• In between “5 times in a row sessions”, read the Scrum Guide again.
    • Do not assume that the real assessment is of the same difficulty level as the practice assessment. The real assessment is definitely harder.
    • If you find you are completely stumped, post a question on the Scrum.org forums.
      • Note that posting Scrum Open questions is fine, but do NOT post real assessment questions on the forum — that is against forum rules.
  3. Read about Burndown Charts here and here.
  4. Read the Scrum Glossary, and refer back to it when necessary.
  5. Pay special attention to the language in the Scrum Guide regarding the “Sprint Goal” and the “5 Scrum Values”.
  6. If you took a Scrum.org class (which is quite helpful, but not required), review the slides, workbooks, your notes, etc from that course.
  7. Warning: There are 3rd party companies (i.e. outside of Scrum.org) that provide practice tests and test preparations for this assessment. In our experience, while they are mildly helpful, they will steer you so wrong on the understanding of Scrum sometimes that we recommend against even considering them. We recommend you definitely don’t use them to prepare.
  8. Follow this advice:http://scrumorakel.de/blog/index.ph…ments.html
  9. Follow this advice:http://webgate.ltd.uk/how-to-pass-the-professional-scrum-master-i-psm-i-assessment/
  10. When taking the test, scribble a few notes about questions that took you a long time to answer or you felt like were very challenging. This will help you to study in case you need to re-take the assessment later. Remember that you can re-take the assessment for only $150 more. Go here to purchase another attempt if you like.
  11. Assume that there are no “perfect” answers… Only “best” answers — when wearing your “Scrum Principles Wizard” hat. Answer as if you were the author of the Scrum Guide yourself.
  12. Purchase and read Hiren Doshi’s Scrum Insights for Practitioners Book. (While this book is not perfect, there is a ton of awesome info in it and it is far better than any other book on the market to help you learn Scrum and prepare for this test.)

If you have several weeks or months to study, OR no Scrum experience…

If you have a more extended period of weeks or months to study, OR you don’t have much actual experience using Scrum, then we also recommend:

  1. Purchase and read the Scrum Pocket Guide
  2. Read and follow the Scrum.org forums. Pay close attention to those posters who seem very knowledgeable or have a high number of posts shown under their user name on the forum.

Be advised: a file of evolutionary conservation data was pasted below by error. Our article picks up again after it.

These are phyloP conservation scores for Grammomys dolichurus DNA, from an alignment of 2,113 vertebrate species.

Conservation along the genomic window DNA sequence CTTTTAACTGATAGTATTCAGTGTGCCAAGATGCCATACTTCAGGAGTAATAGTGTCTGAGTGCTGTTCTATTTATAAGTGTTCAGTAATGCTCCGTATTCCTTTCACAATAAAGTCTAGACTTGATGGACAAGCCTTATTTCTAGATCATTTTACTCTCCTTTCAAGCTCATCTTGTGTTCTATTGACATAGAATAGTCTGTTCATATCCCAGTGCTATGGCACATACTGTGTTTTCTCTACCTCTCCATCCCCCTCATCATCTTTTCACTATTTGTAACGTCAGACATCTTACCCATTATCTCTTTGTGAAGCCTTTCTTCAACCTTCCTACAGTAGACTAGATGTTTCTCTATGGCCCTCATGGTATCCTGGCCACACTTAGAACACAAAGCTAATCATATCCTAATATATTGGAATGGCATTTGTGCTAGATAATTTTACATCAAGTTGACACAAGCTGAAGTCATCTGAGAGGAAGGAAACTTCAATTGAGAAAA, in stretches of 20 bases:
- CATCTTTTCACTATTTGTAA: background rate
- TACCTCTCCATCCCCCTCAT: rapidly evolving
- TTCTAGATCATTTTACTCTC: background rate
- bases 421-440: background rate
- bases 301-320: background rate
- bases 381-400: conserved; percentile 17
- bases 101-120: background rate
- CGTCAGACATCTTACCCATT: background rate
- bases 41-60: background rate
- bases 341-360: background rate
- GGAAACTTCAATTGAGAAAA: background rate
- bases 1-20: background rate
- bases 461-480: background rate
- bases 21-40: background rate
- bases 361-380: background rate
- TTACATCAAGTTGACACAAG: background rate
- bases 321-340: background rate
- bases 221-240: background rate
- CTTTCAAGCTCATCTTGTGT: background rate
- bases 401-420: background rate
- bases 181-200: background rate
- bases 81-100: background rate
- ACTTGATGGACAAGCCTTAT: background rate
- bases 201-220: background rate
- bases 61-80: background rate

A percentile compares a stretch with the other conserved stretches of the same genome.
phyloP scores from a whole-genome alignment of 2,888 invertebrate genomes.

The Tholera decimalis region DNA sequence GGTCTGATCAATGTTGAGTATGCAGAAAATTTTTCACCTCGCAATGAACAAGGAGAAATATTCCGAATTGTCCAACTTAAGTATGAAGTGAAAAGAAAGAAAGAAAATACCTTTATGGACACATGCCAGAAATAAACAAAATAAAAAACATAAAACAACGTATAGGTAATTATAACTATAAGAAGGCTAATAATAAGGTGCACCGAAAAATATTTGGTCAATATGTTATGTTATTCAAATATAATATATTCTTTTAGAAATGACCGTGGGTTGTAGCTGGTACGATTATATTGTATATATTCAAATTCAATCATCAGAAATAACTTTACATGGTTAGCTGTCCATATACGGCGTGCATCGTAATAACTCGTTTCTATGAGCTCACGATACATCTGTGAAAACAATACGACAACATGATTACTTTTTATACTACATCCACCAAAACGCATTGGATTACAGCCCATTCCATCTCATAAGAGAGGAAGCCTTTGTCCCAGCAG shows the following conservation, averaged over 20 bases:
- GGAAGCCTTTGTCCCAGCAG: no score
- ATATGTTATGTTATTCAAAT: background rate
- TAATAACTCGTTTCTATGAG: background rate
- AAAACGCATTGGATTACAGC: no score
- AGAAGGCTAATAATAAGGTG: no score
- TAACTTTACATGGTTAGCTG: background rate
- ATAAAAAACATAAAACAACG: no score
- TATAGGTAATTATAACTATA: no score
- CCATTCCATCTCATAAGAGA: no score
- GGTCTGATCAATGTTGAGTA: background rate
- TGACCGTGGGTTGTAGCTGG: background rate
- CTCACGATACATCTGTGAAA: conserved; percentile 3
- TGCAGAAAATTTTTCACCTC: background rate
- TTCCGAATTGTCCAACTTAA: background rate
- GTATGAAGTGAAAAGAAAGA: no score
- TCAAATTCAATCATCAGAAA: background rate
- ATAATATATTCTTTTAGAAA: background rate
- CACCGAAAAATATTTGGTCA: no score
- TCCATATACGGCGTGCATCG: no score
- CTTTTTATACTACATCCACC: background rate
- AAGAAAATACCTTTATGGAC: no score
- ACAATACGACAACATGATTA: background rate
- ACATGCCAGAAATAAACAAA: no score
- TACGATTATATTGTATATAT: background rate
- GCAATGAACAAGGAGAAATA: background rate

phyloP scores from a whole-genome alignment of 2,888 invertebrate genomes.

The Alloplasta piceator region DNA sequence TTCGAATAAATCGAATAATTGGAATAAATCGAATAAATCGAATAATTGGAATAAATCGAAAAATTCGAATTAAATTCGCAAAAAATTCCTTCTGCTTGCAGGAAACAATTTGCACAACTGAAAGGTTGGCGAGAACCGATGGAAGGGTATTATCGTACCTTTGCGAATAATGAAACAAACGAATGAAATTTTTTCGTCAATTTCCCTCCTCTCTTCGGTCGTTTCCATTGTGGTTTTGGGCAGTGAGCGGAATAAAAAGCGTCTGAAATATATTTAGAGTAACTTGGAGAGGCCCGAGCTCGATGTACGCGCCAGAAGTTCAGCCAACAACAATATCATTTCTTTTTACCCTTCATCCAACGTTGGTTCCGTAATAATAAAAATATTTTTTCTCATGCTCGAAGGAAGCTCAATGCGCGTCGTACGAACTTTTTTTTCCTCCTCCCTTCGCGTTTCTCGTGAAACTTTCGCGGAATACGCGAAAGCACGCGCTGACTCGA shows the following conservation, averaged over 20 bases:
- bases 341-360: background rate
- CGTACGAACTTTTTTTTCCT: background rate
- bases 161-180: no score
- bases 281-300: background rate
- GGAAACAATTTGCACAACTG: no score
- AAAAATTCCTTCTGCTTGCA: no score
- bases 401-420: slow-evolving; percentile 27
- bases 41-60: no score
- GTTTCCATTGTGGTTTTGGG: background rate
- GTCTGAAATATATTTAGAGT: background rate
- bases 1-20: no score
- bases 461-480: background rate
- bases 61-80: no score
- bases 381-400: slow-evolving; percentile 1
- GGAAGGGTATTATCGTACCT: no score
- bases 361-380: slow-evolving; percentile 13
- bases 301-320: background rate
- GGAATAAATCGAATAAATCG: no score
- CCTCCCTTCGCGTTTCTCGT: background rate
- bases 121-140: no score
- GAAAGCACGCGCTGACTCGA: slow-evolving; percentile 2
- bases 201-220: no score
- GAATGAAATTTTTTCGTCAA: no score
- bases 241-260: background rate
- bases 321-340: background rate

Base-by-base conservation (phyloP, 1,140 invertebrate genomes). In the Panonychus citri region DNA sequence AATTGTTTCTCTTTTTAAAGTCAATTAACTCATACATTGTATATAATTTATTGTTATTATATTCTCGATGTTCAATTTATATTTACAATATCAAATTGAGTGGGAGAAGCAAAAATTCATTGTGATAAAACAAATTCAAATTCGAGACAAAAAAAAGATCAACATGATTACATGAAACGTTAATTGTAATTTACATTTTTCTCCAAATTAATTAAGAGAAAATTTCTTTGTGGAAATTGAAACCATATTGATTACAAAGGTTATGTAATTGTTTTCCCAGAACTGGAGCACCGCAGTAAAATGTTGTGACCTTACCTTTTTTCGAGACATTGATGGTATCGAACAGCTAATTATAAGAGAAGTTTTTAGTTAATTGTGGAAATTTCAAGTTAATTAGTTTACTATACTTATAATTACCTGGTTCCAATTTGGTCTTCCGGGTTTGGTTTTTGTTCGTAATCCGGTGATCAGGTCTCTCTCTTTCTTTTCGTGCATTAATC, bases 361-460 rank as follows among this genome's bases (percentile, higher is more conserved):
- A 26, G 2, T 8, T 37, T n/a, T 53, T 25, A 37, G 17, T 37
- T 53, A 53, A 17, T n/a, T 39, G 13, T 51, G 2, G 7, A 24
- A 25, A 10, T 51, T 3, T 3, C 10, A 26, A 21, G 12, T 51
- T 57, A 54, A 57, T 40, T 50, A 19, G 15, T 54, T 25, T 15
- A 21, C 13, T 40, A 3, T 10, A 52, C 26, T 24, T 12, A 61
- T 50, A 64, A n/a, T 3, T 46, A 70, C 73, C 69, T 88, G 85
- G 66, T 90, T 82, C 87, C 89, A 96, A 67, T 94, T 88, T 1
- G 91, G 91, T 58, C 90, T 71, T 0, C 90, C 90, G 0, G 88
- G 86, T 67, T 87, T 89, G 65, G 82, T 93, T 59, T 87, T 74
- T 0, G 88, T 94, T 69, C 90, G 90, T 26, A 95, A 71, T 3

3. We suggest attending and engaging in Scrum user groups and conferences – go there, listen to people describing their challenges, and then think of how empiricism and self-organization, as described in the Scrum Guide, would suggest approaching the challenge. If the answer is not clear, post the scenarion and the options you can think of, on the Scrum.org forums and take a look at the responses you get.
  4. Read some or all of the resources suggested by the PSM Subject Areas.

When You’re Ready…

When you’re ready to take on the assessment, use the complimentary attempt you were emailed by Scrum.org as a result of your attendance in the class. Or, if you didn’t attend a Scrum.org class, go here and purchase an attempt. It’s that easy!

Other Useful Links

The New Definition of Software Success

In a previous post on why large scale Agile and Scrum is 6X more successful than waterfall, I explain how Agile projects/products are so much more successful than waterfall based approaches like the Rational Unified Process.

What is also equally important to note, is that the Standish Group, an industry leader in the software project management survey field, has changed their definition of success.  According to Jennifer Lynch from the Standish Group:

The Standish Group has redefined project success as onTime, onBudget with a satisfactory result…we have seen many projects that have met the Triple Constraints [schedule/scope/cost]and did not return value to the organization or the users and executive sponsor were unsatisfied.

It’s important to note that this definition changed in 2015, and the definition is applied equally across waterfall and Agile projects at The Standish Group.

A parallel development also captures this trend.  Scrum.org is an industry leading organization focused on improving the profession of software delivery through Agile approaches like the wildly popular Scrum approach (some 90% of software teams use Scrum). Scrum.org has now publicly released a new software success metrics model that they call “Evidence Based Management for Software Organizations(tm)“.  The approach is mostly public, with the one minor exception of one value based formula that can only be obtained from engagement managers licensed by Scrum.org to do so.  The other 95% of the approach is described here in this whitepaper, and just knowing the basics of the approach can help any organization improve.  In it, Scrum.org has identified 11 key software metrics that can be used to trend whether your software investment ROI is heading in the right direction or not.  What’s important to note is that these 11 key metrics are all just more detailed derivative metrics of, you guessed it: schedule, scope, and customer/user satisfaction.